Giordan hopes to someday start a swimming academy in the Marshall Islands. Although he has pie-in-the-sky dreams for his home islands -- perhaps someday coaching a child who reaches the podium at the Olympics -- his motivation is much more practical, vital even. "Drowning is one of the leading causes of death in the Pacific," says the 25-year-old. "And you really have much more opportunity to drown. So I want to teach them swimming just because it will be lifesaving, and maybe as a bonus more kids will have the opportunity to leave the island to get a college education. There's only a handful of kids who have made it off the island to college in the U.S."
The livable space on their home island is less than one-third of a square kilometer. Many of the nearly 15,000 inhabitants are refugees from nearby islands, forced to evacuate after the nuclear weapons testing by the U.S. government. Houses are crammed wall to wall, including that of the Harrises, who grew up like most islanders, with eight, nine, 10 people under the same plywood roof, right across the street from the ocean. In fact, theirs was the island's only street: a one-way road, oval-shaped like a racetrack, that traced the perimeter. "Our house," Giordan says, "was never really empty."
But all this meant that everyone knew JoJo. If she wandered away, as she tended to do, folks would just look out for her until Mary or Mary's parents came looking. And they weren't worried if she made her way to the beach, to the water, because she seemed most at home beneath the Pacific blue, even as a young girl. But that kind of "it takes a village" mentality was offset by the fact that the village didn't have the proper doctors for JoJo.
And so home was left behind, in favor of progress, so JoJo could get the attention she needed from UNLV doctors. "Honestly, [autism] is very difficult at times," Giordan says. "And other times, I'm really at peace with it. I know if we're sitting together and watching a family movie, I know she's going to get up and do something else. And other times, we're swimming and I'm trying to help her, and she stops, and I'm trying to explain something and she drifts off; I wish I could get inside her head and understand. She's gotten a lot better at communicating. She's gotten so much better with her words. Every once in a while, she can pull out full sentences. She can let us know what's going on. When she was younger, oh, man, it was a huge guessing game. It's gotten easier with classes and everything she's been going to in the States."
But until the Harrises are reunited, Giordan is guiding his sister from afar.
JoJo's stroke in the water is rhythmic, natural. Watching her in the open water, between the ends of the pool, becomes hypnotic: stroke, stroke, stroke, stroke, breath. Like a metronome. She seems to possess no sense of urgency, just the water flowing past like a balm. It's when she reaches the turns, then the end, that you're reminded that nothing is quite that easy in JoJo's world. She's attempting a flip turn, but the movement is off-balance, and no matter how many times Mary implores her daughter to keep swimming even if the turn isn't perfectly executed, JoJo lingers, taking off her goggles, looking at the wall, flummoxed. Then when she does come back, and reaches the wall, nothing anyone says -- not Mary, not the other coaches -- seems to penetrate. She is inside herself, and no matter how curious you are, or how perfectly articulated your probing question, she cannot tell you what her interior world is like.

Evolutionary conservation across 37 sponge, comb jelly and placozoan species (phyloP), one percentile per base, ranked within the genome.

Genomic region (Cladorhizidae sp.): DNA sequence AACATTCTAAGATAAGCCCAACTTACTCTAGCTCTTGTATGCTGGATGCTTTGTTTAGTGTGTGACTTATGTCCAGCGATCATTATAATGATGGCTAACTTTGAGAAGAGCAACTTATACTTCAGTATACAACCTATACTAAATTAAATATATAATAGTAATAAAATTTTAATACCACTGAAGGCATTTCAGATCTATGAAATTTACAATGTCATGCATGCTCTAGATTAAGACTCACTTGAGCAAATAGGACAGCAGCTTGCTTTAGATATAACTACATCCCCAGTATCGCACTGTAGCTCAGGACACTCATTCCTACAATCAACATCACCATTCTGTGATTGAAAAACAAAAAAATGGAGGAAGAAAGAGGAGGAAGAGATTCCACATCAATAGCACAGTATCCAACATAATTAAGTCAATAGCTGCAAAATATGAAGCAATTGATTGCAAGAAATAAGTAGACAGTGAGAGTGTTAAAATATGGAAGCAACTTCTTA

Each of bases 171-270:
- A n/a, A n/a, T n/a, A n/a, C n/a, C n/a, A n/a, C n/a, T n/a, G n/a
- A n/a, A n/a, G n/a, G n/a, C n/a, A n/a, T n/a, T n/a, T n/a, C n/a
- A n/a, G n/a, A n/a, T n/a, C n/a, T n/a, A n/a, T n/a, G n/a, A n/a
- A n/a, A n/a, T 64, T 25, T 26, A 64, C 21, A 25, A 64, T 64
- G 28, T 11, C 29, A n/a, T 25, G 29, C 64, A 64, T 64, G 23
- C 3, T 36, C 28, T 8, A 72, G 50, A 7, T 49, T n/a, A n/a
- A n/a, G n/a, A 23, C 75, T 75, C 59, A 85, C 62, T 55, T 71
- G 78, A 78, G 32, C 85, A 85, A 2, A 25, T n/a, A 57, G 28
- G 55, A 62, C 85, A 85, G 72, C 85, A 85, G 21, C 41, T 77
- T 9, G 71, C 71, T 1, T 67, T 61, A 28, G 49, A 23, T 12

"How often are you wondering what she's thinking?" I asked Mary later.
"Every second," she said.
"And do you ever get any answers?"
And this is why the broom story, from earlier, is relevant as more than just an aside. JoJo can execute a task. She'll execute a movement, whether with a broom or a swim stroke, especially when there are consequences if she doesn't. (For example, the loss of phone privileges.) Of course, if she locks into the larger purpose, as Giordan aims for, the results skyrocket. But the "why," the larger purpose, which drives motivation, is much trickier to convey. "The times I've tried to help her with things, I try to make it as simple as I can," Giordan says. "I say, 'Do you want to win your next race?' She says, 'Yes.' I say, 'So that means you want to swim faster?' She says, 'Yes.' Then I point out some specific thing she needs to do and I say, 'This will help you do that.' It doesn't always work, but it's how I try."
Chris Meservey coaches JoJo's swim team. He's holding a chart with everyone's times from the previous meet. JoJo swims a 50-meter free in 37.53 seconds. I get my phone and Google "average swim times for a 12-year-old" and up pops a chart from USA Swimming that shows JoJo is right smack in the middle of the chart for someone her age -- of any ability. "JoJo can do most strokes, but she's really fast at the freestyle," Meservey says. "She's really young still, but she just jams.
"But this isn't about performance," he reminds me. "At Special Olympics, you basically have to be chosen because you can be on your own and handle yourself. They don't always pick the fastest kids; they pick the kids who can be with other people without their mom or dad around."
The conundrum in this situation: JoJo is able-bodied; other kids are not. Other kids are extremely social; JoJo is not. "She wears headphones most of the time," Meservey says. "She likes to be in her own world; she's very hard to communicate with at first. Other coaches were a little concerned with her because she does draw back with other coaches, but I said, 'Hey, I got this, I'll take care of it.' 'Cause other coaches were worried that other kids talk more and she just goes off on her own. But after we got going, she warmed up. I just tried to explain to them: 'Yes, she has special needs, and that is her special need.'"